46

tax shelters

Embrace pension and profit-sharing plans They could be all you need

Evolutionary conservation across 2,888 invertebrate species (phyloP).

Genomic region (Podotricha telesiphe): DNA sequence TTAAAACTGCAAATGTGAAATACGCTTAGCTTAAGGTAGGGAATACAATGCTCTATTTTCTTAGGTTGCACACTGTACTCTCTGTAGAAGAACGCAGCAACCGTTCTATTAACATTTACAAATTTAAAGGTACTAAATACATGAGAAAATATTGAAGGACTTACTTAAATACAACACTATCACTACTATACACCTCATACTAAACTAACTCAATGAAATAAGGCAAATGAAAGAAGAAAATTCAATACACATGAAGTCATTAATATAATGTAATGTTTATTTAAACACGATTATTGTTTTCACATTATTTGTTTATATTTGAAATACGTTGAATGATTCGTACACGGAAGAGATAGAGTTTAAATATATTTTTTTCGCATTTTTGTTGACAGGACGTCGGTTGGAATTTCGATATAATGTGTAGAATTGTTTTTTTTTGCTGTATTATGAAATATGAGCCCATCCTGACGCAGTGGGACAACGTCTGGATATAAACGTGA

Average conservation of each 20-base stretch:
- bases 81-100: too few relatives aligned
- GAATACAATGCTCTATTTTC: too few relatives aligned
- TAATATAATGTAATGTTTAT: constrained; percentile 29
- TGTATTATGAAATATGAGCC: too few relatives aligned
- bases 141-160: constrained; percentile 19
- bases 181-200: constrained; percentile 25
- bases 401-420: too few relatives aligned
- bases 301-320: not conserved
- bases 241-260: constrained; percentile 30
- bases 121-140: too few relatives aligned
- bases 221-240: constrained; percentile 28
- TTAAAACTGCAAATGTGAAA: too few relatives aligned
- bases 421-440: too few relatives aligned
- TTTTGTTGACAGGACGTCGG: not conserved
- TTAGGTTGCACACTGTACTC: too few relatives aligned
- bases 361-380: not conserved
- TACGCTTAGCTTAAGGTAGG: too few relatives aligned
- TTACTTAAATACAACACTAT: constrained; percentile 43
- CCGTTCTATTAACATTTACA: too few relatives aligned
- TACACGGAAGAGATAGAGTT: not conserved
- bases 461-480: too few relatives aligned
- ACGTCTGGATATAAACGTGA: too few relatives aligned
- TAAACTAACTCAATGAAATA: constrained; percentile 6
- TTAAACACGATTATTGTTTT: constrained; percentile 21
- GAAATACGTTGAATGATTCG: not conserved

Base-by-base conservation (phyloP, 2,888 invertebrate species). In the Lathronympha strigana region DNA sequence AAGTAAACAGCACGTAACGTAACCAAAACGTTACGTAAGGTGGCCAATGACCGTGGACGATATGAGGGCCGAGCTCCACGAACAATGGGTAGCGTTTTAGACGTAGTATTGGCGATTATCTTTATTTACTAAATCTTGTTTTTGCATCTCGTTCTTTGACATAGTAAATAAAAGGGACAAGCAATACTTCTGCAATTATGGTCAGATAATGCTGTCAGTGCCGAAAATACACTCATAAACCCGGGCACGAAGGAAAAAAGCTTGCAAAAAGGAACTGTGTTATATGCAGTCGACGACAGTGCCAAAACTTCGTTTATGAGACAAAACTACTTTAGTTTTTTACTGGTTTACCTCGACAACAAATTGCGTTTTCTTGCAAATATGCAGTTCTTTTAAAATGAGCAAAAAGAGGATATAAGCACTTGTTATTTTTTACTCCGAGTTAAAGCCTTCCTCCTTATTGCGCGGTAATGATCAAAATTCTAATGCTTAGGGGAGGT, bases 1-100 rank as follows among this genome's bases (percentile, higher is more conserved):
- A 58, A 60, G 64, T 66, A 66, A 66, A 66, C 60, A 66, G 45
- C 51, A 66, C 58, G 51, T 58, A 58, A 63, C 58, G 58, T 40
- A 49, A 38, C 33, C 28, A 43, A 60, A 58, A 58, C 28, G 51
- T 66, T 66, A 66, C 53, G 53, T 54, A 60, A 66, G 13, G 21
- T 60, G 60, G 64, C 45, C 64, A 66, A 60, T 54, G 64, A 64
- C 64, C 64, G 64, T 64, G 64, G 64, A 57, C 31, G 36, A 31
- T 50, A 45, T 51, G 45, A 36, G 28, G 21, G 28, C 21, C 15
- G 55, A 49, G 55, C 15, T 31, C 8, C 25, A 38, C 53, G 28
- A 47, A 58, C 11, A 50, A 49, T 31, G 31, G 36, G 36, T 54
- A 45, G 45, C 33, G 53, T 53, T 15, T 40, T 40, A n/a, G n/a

If you’re to have only one tax shelter, make it a qualified retirement plan. If appropriately used, the American pension system is an enormous tax shelter and a first-rate wealth-creation machine. One of the most lucrative benefits to result from incorporating a business is the ability to establish a tax-sheltered retirement plan that will provide financial security to you and to your valued, long-term employees. An employer can contribute and tax-deduct an amount equal to 25% of each participating employee’s income—in 2003, as much as $40,000 annually. The employer’s contribution represents tax-free income to the employees, including himself. Also, there’s no tax on the capital gains and income generated by the employer’s contributions as long as the money remains in the retirement plan. An employer-employee who receives the full $40,000 annual contribution at year’s end will accumulate, at 11%, $4,576,000 in the final 25 years in business or $7,960,000 million in the last 30. Or, if the contributions are made in monthly increments of $3,333.33, raise those figures to $5,253,000 for 25 years and $9,348,000 million for 30. Given the pension wealth, the owner needn’t be anxious about selling the business. A sale will be a windfall. Failure to sell won’t much matter with four to nine million cranking out interest, dividends, and capital gains. Added benefit: By law, the capital remaining in the retirement-plan trusts can continue to accumulate tax-free profits for reinvestment until age 115. All the earnings and capital gains are tax-free; only the sums distributed are taxed (at ordinary rates, like wages). Even individuals with modest incomes can amass considerable wealth. Rank-and-file employees can become pension millionaires by devoting their careers to an employer who maintains a fully funded retirement plan. Imagine a young clerk or technician who earns a modest $16,000 per year, whose employer makes the maximum 25% contribution to her pension account. Suppose, too, that the annual $4,000 yearly goes straight into her money-purchase pension account in monthly increments of $333. Even if she never gets a raise, she can anticipate becoming a millionaire. If participating from age 25 to 65, she will have, at an 11% annual return, $2,800,000 at 65 and $4,900,000 at 70. (Given increased longevity, retirement at 70 may be commonplace long before she turns 60.) 47